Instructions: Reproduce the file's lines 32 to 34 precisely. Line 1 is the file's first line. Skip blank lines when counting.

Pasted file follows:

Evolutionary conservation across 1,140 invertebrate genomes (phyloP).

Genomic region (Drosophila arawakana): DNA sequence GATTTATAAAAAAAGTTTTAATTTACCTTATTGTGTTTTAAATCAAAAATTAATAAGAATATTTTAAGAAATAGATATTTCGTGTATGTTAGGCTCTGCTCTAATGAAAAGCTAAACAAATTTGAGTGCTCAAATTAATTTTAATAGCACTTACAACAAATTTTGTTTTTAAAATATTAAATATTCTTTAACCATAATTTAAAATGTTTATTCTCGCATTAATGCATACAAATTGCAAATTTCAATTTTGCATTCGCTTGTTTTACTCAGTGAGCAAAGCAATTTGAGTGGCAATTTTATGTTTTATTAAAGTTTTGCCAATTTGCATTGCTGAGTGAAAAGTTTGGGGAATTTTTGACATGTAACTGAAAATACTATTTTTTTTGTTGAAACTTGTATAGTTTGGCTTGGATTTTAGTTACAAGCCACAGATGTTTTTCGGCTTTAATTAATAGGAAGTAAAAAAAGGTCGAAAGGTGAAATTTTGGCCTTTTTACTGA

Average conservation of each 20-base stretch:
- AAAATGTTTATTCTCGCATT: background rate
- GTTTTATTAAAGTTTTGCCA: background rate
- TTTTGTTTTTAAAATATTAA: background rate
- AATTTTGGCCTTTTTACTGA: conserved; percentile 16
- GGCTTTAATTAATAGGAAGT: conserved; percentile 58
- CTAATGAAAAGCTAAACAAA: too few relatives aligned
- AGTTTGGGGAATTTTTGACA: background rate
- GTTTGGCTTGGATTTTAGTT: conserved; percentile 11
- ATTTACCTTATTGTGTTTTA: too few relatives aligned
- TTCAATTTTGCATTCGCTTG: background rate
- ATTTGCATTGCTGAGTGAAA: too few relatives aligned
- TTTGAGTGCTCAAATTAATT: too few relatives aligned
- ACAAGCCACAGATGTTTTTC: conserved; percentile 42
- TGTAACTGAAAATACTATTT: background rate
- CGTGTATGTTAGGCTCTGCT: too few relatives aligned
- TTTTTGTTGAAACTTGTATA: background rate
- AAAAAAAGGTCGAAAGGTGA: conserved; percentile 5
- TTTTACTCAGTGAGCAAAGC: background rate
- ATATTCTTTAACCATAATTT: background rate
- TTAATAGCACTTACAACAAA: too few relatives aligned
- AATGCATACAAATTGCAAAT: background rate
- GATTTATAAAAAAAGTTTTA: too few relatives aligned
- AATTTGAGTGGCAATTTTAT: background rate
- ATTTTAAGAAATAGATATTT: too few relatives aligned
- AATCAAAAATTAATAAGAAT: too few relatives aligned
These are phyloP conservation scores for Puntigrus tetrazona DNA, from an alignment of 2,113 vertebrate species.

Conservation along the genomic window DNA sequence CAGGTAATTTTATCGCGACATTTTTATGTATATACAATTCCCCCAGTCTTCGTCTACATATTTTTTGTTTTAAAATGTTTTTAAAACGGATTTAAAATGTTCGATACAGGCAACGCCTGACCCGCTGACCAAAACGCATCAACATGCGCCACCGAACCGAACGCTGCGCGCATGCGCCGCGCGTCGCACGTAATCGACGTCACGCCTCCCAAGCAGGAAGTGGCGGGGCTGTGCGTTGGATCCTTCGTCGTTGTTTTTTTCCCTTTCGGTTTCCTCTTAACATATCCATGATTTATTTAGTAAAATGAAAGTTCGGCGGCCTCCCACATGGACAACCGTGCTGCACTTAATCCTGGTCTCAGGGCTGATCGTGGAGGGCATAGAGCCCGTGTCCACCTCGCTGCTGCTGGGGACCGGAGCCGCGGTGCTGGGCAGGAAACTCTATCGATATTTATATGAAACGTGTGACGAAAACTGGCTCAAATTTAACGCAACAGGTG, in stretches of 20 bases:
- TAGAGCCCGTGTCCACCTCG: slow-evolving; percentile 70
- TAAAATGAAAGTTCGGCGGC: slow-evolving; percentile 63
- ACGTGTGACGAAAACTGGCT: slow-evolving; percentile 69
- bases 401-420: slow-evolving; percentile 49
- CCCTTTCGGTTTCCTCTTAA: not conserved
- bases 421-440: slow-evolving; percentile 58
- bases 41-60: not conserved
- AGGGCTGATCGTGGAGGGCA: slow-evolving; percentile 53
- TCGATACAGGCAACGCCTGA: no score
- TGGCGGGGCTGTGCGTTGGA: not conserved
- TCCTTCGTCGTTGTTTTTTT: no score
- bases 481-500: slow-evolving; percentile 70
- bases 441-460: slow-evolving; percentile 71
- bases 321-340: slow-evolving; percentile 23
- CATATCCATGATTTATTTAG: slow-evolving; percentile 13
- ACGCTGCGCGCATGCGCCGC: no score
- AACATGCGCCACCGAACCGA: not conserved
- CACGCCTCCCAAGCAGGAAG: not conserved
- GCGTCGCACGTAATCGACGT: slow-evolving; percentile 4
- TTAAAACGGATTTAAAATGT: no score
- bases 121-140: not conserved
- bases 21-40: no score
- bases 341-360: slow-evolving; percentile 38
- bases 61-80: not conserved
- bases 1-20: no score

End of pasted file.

- TAAAATGAAAGTTCGGCGGC: slow-evolving; percentile 63
- ACGTGTGACGAAAACTGGCT: slow-evolving; percentile 69
- bases 401-420: slow-evolving; percentile 49